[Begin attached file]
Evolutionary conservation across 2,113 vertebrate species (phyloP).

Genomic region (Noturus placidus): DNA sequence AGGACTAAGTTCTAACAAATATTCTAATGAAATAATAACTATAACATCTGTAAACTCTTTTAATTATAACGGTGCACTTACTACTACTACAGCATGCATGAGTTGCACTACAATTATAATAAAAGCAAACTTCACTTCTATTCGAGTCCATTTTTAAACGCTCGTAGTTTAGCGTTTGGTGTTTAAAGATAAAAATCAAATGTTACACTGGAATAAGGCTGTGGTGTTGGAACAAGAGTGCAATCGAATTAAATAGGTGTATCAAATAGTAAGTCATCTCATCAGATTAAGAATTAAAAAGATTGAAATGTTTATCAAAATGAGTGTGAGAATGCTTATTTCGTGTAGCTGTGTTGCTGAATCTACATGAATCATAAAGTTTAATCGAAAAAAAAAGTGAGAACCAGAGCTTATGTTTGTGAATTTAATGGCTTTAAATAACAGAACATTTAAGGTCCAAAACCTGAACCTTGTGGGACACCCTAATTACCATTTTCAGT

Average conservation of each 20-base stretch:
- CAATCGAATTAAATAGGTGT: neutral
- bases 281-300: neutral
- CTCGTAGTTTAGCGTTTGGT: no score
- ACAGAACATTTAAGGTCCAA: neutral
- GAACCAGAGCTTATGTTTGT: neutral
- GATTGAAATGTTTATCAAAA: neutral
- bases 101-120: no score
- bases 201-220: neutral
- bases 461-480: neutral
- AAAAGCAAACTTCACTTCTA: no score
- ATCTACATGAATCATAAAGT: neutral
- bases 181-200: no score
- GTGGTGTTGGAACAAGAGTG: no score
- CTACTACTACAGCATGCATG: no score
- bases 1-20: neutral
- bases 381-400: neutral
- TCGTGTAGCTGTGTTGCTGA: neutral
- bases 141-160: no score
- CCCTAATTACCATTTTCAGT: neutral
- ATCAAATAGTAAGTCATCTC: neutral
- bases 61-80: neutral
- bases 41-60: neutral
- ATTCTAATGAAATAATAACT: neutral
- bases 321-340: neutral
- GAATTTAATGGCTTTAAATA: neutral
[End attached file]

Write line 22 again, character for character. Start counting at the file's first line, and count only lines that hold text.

- CCCTAATTACCATTTTCAGT: neutral